Name Index
Name Index
TOPICS:           A    B    C    D    E    F    G    H    I    J    K    L    M    N    O    P    Q    R    S    T    U    V    W    X    Y    Z 
PEOPLE:     #    A    B    C    D    E    F    G    H    I    J    K    L    M    N    O    P    Q    R    S    T    U    V    W    X    Y    Z 

 << Prev Page    Displaying page 7 of 18    Next Page >> 
[ Also see Age Antiquity Delay Eternity Expectation Forgetfulness Future Futurity Haste Hours Idleness Impatience Late Leisure Memory Months Opportunity Past Present Procrastination Ruins Speed Sun Dial Mottoes Tardiness Today Tomorrow Years Yesterday ]

Thus times do shift; each thing his turne does hold;
  New things succeed, as former things grow old.
      - Robert Herrick,
        Ceremonies for Candlemas Eve

Gather ye rose-buds while ye may,
  Old Time is still a flying,
    And this same flower that smiles to-day,
      To-morrow will be dying.
      - Robert Herrick, Hesperides (208)

But what says the Greek? "In the morning of like, work; in the midday, give counsel; in the evening, pray."
      - Hesiod, Fragments

Old Time, in whose banks we deposit our notes,
  Is a miser who always wants guineas for groats;
    He keeps all his customers in arrears
      By lending them minutes and charging them years.
      - Oliver Wendell Holmes, Sr.,
        Poems of the Class of '29--Our Banker

River is time in water; as it came, still so it flows, yet never is the same.
      - Barten Holyday (Holiday)

On day is pressed on by another.
      - Horace (Quintus Horatius Flaccus)

While we are speaking envious time will have fled. Seize the present day.
  [Lat., Dum loquimur, fugerit invida
    Aetas: carpe diem.]
      - Horace (Quintus Horatius Flaccus), Carmina
         (bk. I, 11, 7)

Enjoy the present day, trusting very little to the morrow.
  [Lat., Carpe diem, quam minime credula postero.]
      - Horace (Quintus Horatius Flaccus), Carmina
         (bk. I, 11, 8)

Postumus, Postumus, the years glide by us:
  Alas! no piety delays the wrinkles,
    Not the indomitable hand of Death.
      [Lat., Eheu fugaces Postume, Postume,
        Labuntur anni, nec pietas moram
          Rugis et instanti senectae
            Afferet, indomitae que morti.]
      - Horace (Quintus Horatius Flaccus), Carmina
         (bk. II, 14, 1)

What does not destructive time destroy?
  [Lat., Damnosa quid non imminuit dies?]
      - Horace (Quintus Horatius Flaccus), Carmina
         (bk. III, 6, 45)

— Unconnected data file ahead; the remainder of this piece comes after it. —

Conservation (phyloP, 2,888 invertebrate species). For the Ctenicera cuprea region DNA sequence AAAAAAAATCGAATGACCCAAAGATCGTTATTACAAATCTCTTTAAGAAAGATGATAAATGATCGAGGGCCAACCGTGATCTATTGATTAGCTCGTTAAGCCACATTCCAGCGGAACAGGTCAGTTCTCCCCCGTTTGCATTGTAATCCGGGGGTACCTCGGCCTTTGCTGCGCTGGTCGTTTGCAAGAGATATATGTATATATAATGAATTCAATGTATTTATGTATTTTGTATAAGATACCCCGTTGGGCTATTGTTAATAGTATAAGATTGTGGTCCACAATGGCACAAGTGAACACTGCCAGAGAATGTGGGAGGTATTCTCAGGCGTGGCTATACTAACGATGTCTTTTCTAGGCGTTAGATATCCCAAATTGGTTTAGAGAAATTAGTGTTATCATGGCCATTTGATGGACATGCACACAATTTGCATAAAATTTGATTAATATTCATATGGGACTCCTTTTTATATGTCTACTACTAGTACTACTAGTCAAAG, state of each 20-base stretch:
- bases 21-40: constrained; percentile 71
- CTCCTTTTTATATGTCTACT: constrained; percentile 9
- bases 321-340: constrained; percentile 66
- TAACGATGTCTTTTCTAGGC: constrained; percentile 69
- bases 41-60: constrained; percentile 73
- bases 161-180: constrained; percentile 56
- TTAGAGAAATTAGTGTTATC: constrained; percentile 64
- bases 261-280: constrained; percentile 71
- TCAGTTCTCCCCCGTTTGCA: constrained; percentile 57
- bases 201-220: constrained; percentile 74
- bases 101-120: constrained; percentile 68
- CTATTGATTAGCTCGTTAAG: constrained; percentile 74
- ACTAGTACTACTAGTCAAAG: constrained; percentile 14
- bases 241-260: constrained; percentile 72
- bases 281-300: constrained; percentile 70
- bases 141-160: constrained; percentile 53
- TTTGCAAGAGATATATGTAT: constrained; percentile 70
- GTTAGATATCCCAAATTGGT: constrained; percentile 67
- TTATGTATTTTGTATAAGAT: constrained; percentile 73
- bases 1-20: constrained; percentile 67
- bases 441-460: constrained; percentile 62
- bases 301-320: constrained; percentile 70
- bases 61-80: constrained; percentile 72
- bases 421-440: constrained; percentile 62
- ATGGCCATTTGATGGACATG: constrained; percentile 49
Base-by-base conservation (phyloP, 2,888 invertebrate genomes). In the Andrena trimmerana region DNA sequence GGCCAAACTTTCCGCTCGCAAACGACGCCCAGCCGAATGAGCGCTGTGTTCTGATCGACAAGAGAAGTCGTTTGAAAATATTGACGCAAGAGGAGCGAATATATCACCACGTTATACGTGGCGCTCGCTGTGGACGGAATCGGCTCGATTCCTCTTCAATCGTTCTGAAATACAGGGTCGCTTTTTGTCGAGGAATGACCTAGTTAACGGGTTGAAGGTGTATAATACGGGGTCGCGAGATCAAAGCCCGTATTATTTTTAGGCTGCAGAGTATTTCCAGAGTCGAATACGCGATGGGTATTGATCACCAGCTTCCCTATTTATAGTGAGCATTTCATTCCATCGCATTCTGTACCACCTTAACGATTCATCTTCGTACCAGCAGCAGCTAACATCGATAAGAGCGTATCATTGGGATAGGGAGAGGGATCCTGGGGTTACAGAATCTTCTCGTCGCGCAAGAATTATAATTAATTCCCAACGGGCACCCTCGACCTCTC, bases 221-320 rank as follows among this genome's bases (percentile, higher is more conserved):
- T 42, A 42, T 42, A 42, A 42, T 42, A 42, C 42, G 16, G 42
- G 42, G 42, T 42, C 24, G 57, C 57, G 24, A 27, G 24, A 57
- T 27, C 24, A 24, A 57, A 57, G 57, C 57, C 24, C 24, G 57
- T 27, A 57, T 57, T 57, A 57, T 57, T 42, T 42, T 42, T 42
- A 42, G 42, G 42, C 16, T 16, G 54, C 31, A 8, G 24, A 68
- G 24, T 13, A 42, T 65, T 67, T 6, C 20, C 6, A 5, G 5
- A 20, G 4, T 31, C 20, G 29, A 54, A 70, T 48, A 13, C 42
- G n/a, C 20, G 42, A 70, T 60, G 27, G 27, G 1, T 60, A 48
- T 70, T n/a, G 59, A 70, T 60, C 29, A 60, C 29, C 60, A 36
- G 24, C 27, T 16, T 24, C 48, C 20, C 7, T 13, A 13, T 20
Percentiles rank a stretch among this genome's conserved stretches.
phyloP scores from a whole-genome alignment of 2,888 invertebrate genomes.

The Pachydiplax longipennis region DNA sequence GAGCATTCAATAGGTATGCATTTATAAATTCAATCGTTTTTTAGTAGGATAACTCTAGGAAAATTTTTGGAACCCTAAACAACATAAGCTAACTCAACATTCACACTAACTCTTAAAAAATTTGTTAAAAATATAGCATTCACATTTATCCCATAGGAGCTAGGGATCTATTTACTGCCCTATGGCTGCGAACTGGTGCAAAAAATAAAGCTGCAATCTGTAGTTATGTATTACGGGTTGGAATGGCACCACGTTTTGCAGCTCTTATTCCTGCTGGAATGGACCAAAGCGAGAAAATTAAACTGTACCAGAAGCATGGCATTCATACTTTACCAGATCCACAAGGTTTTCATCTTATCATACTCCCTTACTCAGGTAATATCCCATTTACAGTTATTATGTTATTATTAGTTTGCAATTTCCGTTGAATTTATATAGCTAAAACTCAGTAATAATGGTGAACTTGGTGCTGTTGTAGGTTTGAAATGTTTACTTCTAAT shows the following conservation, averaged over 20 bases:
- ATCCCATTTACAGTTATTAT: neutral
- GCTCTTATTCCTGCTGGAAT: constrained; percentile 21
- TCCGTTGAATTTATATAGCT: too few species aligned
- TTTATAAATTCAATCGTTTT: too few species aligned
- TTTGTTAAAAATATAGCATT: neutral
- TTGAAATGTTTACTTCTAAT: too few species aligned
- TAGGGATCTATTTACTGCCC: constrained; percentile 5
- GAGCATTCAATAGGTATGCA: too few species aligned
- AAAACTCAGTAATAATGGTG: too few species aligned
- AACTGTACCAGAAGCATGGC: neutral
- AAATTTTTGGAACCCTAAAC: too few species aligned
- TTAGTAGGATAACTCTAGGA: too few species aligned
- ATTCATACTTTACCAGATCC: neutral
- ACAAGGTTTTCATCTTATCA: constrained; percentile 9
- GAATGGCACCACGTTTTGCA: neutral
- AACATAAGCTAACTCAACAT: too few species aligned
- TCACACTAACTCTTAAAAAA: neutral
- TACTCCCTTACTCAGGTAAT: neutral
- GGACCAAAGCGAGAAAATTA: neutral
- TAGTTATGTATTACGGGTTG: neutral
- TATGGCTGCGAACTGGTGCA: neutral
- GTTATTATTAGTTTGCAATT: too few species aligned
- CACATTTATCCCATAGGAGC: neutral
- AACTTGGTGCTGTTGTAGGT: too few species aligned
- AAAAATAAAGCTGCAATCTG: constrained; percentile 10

Time will bring to light whatever is hidden; it will cover up and conceal what is now shining in splendor.
  [Lat., Quidquid sub terra est, in apricum proferet aetas;
    Defodiet condetque nitentia.]
      - Horace (Quintus Horatius Flaccus),
        Epistles (I, 6, 24)

Each passing year robs us of some possession.
  [Lat., Singula de nobis anni praedantur euntes.]
      - Horace (Quintus Horatius Flaccus),
        Epistles (II, 2, 55)

In the hour's short space comes swift death, or joyful victory.
  [Lat., Horae
    Memento cita mors venit, aut victoria laeta.]
      - Horace (Quintus Horatius Flaccus), Satires
         (bk. I, 1, 7)

Observe a method in the distribution of your time. Every hour will then know its proper employment, and no time will be lost. Idleness will be shut out at every avenue, and with her that numerous body of vices that make up her train.
      - Thomas Hartwell Horne

Some people can stay longer in an hour than others can in a week.
      - William Dean Howells

Short as life is, we make it still shorter by the careless waste of time.
      - Victor Hugo

How short our happy days appear!
  How long the sorrowful!
      - Jean Ingelow, The Mariner's Cave (st. 38)

The wheel of time rolls downward through various changes.
  [Lat., Per varios praeceps casus rota volvitur aevi.]
      - Titus Caius Silius Italicus, Punica
         (VI, 121)

No person will have occasion to complain of the want of time, who never loses any.
      - Thomas Jefferson

To the true teacher, time's hour-glass should still run gold-dust.
      - Douglas William Jerrold,
        Specimens of Jerrold's Wit--Time

The vicious count their years; the virtuous their acts.
      - Samuel Johnson (a/k/a Dr. Johnson) ("The Great Cham of Literature")

Time quickly puts an end to artificial and accidental fame.
      - Samuel Johnson (a/k/a Dr. Johnson) ("The Great Cham of Literature")

Time, with all its celerity, moves slowly to him whose whole employment is to watch its flight.
      - Samuel Johnson (a/k/a Dr. Johnson) ("The Great Cham of Literature")

And panting Time toil'd after him in vain.
      - Samuel Johnson (a/k/a Dr. Johnson) ("The Great Cham of Literature"),
        Prologue on Opening the Drury Lane Theatre
         (l. 6)

Seven hours to law, to soothing slumber seven,
  Ten to the world allot, and all to heaven.
      - Sir William Jones,
        Ode in Imitation of Alcoeus

Displaying page 7 of 18 for this topic:   << Prev  Next >>  1 2 3 4 5 6 [7] 8 9 10 11 12 13 14 15 16 17 18

The GIGA name and the GIGA logo are trademarks registered in the United States Patent and Trademark Office.
GIGA-USA and GIGA-USA.COM are servicemarks of the domain owner.
Copyright © 1999-2018 John C. Shepard. All Rights Reserved.
Last Revised: 2018 December 9

Support GIGA.  Buy something from Amazon.

Click > HERE < to report errors